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Build Your First Grails Project: A Grails-Powered Blog : Page 5

Need to clear out the clutter of your Java web development? Say hello to coding by convention with Grails.


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The last thing you need to do for your basic blog is to allow people to add comments. To do this you will need to:
  • Update your CommentController.
  • Create an edit.gsp in the grails-app/views/comment directory.
  • Display comments on the view post page.

The CommentController needs to have only edit and save actions, as comments will be viewed in the context of a post. The Controller in Listing 4 provides a new Comment to the edit form and then saves the comment once it is submitted.

The CommentController contains two new items of interest. The first is the content of the params object when a new Comment is created. This params object will contain value key pairs with the following structure:

  • comment: the users comment
  • who.name: the name of the person leaving the comment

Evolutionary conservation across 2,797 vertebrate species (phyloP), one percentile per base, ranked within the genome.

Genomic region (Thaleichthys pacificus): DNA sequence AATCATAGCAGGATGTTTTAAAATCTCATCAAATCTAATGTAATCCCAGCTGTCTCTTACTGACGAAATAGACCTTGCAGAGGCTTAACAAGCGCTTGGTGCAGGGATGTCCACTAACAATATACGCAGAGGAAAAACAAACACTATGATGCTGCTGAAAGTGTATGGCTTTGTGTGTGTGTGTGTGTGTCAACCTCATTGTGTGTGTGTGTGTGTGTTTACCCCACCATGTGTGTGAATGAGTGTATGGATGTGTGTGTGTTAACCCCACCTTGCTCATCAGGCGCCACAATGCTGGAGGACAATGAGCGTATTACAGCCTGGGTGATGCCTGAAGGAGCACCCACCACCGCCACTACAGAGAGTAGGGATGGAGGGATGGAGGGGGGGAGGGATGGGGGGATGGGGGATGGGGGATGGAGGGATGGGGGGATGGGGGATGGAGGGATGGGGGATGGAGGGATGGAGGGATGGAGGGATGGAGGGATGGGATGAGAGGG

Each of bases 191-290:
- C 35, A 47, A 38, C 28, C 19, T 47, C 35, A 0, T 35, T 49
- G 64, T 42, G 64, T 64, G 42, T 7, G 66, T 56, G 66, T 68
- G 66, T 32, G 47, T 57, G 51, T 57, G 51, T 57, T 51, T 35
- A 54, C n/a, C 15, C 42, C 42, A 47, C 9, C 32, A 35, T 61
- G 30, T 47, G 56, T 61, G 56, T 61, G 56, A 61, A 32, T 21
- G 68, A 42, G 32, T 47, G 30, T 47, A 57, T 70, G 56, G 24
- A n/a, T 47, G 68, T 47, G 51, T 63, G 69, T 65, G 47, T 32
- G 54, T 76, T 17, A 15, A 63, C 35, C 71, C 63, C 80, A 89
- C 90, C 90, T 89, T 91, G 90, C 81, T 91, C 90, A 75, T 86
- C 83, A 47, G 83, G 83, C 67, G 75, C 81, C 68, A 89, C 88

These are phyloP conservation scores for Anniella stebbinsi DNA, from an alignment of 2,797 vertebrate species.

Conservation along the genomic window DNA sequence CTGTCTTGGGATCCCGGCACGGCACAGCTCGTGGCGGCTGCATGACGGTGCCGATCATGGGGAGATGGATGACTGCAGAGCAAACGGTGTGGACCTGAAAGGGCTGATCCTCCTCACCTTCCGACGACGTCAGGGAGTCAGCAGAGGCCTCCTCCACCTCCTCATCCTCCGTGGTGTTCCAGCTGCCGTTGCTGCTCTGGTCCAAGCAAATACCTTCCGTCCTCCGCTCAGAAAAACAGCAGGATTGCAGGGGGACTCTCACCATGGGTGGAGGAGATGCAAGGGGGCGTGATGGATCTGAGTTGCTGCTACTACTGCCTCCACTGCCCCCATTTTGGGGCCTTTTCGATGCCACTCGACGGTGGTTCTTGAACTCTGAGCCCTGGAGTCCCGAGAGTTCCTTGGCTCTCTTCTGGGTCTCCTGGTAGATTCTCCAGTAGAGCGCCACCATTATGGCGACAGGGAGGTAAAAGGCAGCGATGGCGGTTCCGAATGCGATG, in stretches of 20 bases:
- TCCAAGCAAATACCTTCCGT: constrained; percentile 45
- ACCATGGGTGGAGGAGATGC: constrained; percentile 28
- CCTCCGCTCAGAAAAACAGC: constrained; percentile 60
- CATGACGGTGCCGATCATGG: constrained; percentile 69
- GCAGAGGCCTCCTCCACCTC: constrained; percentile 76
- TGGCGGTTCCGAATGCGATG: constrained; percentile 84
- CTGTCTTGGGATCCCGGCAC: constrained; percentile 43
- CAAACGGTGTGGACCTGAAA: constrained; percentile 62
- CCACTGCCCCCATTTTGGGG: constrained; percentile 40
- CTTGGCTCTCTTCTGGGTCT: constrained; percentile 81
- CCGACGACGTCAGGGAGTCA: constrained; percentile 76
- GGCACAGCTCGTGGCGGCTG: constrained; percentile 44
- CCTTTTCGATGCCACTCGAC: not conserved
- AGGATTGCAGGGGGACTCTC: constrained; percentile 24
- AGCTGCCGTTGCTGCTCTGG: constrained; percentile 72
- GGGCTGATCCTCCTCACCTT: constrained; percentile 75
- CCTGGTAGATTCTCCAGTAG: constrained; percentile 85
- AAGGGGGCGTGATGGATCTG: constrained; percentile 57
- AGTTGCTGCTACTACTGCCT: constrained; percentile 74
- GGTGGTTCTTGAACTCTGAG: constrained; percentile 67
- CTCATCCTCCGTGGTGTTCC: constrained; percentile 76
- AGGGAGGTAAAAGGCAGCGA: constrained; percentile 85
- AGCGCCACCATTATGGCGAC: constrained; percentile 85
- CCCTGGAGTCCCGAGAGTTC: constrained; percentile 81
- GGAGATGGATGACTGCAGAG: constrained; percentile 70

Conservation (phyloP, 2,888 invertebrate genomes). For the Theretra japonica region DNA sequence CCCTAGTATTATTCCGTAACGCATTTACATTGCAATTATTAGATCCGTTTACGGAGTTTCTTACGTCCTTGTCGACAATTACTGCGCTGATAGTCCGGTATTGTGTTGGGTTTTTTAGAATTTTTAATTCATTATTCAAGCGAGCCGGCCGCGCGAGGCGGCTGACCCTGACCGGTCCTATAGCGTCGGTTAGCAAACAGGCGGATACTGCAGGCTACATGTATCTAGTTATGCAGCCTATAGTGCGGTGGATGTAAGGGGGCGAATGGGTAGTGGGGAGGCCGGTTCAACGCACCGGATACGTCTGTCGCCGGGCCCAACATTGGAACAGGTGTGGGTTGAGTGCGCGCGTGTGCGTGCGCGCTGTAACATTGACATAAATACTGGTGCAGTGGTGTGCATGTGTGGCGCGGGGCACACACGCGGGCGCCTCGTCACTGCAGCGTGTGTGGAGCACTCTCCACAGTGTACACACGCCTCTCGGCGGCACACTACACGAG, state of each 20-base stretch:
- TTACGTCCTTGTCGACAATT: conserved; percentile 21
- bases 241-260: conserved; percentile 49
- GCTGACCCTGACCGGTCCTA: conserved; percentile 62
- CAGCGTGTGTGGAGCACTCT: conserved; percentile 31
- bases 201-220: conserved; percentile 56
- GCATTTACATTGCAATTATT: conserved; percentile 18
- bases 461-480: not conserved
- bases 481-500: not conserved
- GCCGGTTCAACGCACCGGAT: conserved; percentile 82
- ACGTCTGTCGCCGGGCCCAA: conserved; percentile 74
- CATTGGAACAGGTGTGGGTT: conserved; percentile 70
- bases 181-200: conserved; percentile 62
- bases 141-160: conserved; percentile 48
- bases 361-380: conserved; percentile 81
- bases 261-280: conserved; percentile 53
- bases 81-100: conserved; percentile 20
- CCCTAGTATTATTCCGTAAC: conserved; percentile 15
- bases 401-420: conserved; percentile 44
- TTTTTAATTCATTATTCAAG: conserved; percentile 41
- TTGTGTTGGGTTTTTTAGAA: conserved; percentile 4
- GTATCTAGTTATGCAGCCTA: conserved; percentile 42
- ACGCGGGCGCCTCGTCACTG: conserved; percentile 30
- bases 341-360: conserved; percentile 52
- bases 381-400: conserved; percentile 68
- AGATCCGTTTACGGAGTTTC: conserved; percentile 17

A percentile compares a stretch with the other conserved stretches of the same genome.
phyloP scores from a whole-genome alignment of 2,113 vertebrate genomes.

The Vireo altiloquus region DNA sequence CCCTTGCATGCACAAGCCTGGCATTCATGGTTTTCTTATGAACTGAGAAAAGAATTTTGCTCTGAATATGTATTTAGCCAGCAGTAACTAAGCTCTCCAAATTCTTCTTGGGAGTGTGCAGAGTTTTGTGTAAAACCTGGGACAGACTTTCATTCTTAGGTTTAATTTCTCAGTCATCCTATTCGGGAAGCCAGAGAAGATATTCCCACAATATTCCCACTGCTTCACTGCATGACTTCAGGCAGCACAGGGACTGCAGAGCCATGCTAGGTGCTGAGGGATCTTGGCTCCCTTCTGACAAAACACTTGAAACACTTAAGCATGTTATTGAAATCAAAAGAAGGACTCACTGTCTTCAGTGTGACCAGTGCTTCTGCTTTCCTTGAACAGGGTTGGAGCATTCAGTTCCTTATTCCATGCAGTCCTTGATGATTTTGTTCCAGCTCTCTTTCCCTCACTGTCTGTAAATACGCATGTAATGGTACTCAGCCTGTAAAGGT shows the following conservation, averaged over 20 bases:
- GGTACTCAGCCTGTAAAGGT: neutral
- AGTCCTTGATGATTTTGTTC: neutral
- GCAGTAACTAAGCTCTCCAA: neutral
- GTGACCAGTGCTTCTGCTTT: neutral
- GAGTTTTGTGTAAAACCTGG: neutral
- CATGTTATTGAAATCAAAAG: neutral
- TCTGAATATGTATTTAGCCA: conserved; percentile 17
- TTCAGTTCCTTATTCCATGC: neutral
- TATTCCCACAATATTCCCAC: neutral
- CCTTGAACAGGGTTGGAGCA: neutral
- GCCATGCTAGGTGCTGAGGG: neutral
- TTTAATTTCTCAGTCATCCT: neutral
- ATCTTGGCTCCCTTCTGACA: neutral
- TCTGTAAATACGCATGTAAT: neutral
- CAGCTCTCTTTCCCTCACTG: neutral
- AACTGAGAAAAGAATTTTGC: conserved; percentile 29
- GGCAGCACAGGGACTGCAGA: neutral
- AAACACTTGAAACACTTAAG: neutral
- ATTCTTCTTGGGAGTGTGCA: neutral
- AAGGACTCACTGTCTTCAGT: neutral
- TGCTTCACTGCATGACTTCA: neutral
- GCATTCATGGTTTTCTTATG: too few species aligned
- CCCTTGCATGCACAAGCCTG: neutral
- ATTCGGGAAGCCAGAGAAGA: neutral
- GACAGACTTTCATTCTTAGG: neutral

• who.email: the email of the commentator
  • who.url: the website address of the commentator



This structure will populate the fields of the Comment and its Commentator object. Be aware that you are saving only the comment object and the commentator is being implicitly saved because it belongs to the comment.

The comment edit page is again very basic (see Listing 5).

Finally, you need to add some code to the view.gsp for Posts to allow the comments for a post to be displayed:

<g:each in="${post.comments}" var="comment"> <div class="comment"> <p>${comment.comment}</p> <p>Made by: ${comment.who.name} on ${comment.dateCreated}</p> </div> </g:each>

You now have a simple functional blog application, written in under 250 lines of code. In fact, the source code is about 120 lines, including the HTML. This line count does not include any configuration files, because there aren't any. This is the power of Grails. It leverages the coding by convention paradigm to give you access to robust and mature Java open source frameworks such as Spring and Hibernate.

Now that you understand the basics of Grails, be on the lookout for the follow-up article: a look at some more Groovy Grails features, along with instructions for preparing the application for a production environment.



Jon Dickinson is the principal consultant at Accolade Consulting. He focuses on helping organizations improve the software they deliver through agile development techniques.
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